As several scholars were able to notice at the time, many rulers of newly independent nations around the globe had eagerly embraced populism as their chief mode of political action. Populism was seen to “bob up everywhere, but in many and contradictory shapes” (Ionescu & Gellner, 1969, p. 1; all quotations in this paragraph are from the introductory chapter to the cited book). The phenomenon was detected in pluralist political systems but also in communist states, where “strong currents seem to move in a populist direction;” it was observed in new, modern nations, as well as in older, premodern ones, where its manifestations included “the droolings of Tolstoy over muzhiks, the rationalizations of Eastern European resentments against alien traders, and the slogans in terms of which rulers of new nations legitimate themselves and subvert liberal institutions.” On this realization, the question arose about whether populism has “any underlying unity” or whether one name covers “a multitude of unconnected tendencies.” Unfortunately, that early cohort of scholars was unable to reach a unanimous verdict—which is probably why their volume lacks a concluding chapter that would sum up findings and extract conclusions. And so conceptual ambiguity about populism became inherent in its empirical and theoretical study.
What prevented that early cohort of scholars from clearly defining populism and reaching solid conclusions of its ubiquitous appearance in so many and so different spatiotemporal environments? The obvious reason was the great extension of the concept without a prior organization of its intension. Those early-day scholars saw populism everywhere, but they hardly reflected on its ontology, nor did they care to distinguish between the many different historical and political contexts within which populism seemed capable of emerging. “There can be no doubt,” they wrote, “about the importance of populism. But no one is quite clear just what it is” (Ionescu & Gellner, 1969, p. 1; emphases in original). As late as the early 1980s, a major scholar still conceived populism to be “a bewildering variety of phenomena” ranging from techniques of direct democracy, such as referenda, to agrarian movements and authoritarian regimes (Canovan, 1981).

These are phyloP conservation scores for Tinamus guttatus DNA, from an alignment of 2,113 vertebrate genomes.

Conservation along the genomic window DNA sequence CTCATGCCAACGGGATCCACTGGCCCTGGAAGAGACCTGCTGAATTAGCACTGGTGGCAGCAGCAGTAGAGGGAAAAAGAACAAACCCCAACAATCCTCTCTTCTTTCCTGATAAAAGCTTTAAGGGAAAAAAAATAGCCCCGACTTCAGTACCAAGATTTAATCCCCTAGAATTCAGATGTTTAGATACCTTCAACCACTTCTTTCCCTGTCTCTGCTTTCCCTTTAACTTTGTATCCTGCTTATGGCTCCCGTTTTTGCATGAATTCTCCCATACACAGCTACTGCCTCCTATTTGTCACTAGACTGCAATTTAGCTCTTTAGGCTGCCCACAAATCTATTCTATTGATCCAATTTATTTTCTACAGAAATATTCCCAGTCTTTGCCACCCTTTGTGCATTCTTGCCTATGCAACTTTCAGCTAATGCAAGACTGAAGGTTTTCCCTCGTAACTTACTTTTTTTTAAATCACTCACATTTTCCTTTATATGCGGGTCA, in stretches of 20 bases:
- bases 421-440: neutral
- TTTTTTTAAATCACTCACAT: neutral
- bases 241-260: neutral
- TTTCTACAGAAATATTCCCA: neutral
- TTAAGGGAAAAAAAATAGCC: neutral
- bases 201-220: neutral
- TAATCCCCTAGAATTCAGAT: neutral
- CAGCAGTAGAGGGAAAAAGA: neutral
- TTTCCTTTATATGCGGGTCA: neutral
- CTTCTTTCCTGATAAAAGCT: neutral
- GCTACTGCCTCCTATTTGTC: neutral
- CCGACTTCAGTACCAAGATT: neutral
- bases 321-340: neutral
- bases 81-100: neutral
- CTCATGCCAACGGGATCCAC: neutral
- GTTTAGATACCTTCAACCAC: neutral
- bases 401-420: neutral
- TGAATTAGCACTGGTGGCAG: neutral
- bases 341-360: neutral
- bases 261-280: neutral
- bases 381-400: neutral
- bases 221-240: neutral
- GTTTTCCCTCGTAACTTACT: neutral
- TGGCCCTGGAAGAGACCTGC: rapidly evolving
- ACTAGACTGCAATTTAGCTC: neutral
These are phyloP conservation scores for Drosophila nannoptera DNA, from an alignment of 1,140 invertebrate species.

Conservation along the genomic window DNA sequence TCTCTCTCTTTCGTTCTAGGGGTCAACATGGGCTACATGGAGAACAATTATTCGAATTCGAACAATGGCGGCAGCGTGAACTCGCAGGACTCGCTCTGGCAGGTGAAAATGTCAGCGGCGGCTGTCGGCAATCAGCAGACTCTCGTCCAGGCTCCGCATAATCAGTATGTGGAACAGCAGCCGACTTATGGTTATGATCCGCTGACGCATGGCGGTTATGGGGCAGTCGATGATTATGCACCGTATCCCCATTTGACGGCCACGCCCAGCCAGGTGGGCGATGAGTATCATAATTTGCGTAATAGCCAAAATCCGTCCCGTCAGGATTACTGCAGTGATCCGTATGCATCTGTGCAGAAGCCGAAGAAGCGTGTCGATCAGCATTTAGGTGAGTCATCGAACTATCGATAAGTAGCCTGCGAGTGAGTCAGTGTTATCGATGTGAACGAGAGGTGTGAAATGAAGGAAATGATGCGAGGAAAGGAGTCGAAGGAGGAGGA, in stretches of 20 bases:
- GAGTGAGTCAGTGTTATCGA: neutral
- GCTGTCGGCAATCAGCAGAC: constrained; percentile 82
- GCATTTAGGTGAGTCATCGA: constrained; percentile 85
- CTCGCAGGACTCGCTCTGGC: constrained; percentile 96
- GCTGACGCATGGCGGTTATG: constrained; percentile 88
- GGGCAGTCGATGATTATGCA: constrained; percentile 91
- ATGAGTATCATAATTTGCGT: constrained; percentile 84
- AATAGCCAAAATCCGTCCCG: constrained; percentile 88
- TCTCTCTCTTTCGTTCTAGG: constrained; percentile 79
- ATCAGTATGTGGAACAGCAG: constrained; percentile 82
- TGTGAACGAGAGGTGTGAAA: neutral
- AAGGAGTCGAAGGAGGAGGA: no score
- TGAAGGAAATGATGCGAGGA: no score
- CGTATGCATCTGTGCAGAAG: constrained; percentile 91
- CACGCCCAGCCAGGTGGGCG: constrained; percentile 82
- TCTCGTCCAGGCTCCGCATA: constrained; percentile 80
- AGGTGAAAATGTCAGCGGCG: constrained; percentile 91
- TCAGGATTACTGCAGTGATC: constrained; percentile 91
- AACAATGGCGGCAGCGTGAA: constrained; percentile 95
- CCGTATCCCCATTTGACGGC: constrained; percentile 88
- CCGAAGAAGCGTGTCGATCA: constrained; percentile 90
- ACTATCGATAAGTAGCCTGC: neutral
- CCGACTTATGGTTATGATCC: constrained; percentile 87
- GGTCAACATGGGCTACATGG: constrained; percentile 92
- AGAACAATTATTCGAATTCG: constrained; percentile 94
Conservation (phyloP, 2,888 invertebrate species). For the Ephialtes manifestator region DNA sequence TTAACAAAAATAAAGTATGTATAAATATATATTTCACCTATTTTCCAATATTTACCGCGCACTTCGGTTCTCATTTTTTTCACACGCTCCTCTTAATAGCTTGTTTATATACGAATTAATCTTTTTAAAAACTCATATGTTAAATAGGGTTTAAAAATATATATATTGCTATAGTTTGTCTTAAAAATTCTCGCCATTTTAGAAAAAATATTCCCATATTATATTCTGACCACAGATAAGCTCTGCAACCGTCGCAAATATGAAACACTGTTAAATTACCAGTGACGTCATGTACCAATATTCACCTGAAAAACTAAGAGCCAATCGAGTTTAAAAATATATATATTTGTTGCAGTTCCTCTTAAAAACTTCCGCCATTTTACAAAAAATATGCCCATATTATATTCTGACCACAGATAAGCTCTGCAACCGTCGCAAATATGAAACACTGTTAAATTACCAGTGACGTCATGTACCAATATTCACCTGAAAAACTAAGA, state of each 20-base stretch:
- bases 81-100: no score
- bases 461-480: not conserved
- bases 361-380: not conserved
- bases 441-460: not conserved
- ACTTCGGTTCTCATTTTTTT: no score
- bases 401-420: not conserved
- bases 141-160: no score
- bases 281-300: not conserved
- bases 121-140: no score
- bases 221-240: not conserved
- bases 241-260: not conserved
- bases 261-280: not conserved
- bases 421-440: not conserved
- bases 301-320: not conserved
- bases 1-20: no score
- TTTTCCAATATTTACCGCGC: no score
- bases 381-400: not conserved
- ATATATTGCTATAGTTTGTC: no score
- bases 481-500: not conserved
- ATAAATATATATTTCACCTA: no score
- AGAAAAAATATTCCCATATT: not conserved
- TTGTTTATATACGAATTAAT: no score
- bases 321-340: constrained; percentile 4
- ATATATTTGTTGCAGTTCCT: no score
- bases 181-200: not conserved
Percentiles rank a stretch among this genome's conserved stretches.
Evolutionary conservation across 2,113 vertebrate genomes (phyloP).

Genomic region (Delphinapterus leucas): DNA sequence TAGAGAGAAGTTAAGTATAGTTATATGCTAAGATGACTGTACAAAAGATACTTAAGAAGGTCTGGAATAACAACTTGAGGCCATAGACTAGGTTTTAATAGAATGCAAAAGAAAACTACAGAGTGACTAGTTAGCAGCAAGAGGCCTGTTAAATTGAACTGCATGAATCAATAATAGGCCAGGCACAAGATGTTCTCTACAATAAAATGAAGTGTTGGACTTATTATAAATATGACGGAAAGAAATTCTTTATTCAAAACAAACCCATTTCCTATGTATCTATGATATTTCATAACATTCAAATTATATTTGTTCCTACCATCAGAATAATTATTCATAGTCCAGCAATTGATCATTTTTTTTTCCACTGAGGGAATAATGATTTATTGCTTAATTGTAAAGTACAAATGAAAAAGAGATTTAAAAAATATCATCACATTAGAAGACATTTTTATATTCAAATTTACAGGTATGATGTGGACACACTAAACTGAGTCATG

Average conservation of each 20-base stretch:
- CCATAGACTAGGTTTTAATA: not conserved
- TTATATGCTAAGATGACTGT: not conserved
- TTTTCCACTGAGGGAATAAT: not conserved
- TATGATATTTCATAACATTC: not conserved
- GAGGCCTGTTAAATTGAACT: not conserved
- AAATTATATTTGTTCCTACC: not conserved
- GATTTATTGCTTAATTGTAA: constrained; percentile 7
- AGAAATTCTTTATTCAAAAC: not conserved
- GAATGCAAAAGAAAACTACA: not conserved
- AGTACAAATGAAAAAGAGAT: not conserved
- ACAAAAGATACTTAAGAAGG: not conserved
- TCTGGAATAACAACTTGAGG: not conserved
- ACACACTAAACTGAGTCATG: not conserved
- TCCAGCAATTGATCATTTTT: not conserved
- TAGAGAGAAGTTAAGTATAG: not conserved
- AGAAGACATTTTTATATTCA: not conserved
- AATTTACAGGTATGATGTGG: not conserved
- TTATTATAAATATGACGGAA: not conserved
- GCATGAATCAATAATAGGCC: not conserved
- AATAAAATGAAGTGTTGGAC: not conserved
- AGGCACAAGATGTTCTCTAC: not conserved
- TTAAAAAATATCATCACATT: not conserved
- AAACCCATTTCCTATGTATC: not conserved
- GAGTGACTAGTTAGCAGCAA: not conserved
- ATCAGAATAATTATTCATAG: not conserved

Thus, without a clear concept in mind, the early research on populism looked, indeed, like a “fishing expedition without adequate nets” (Sartori, 1970, p. 1039). The catch was impressive as it included premodern movements, such as the Narodniki in imperial Russia; nondemocratic regimes, such as Latin America’s postwar autocracies; interwar peasant movements in Eastern Europe and the Balkans; and anti-capitalist and anti-colonial movements in Africa. Interestingly enough, no significant traces of populism were found in the advanced Western democracies. Those who studied Europe, for instance, were just able to discern “a kind of proto-populism in the English Peasants’ Revolt and the Jacqueries of the fourteenth century, or in the Bundschuh and the peasant wars of the Reformation” (MacRae, 1969, p. 154). Canovan (1981) predominantly focused her research interest on either predemocratic agrarian or nondemocratic—and certainly anti-liberal—political populisms (e.g., the populisms expounded by Juan Perón and Huey Long in Argentina and the United States, respectively; the reactionary populism of George Wallace; and Swiss-style direct-democracy populism).
In sum, the earliest wave of studies on populism sensitized scholars to the importance of this phenomenon and put the study of populism firmly into the agenda of comparative politics. At the same time, however, it failed to provide a commonly agreed-upon definition of populism, causing instead significant conceptual stretching and empirical confusion, which still persist.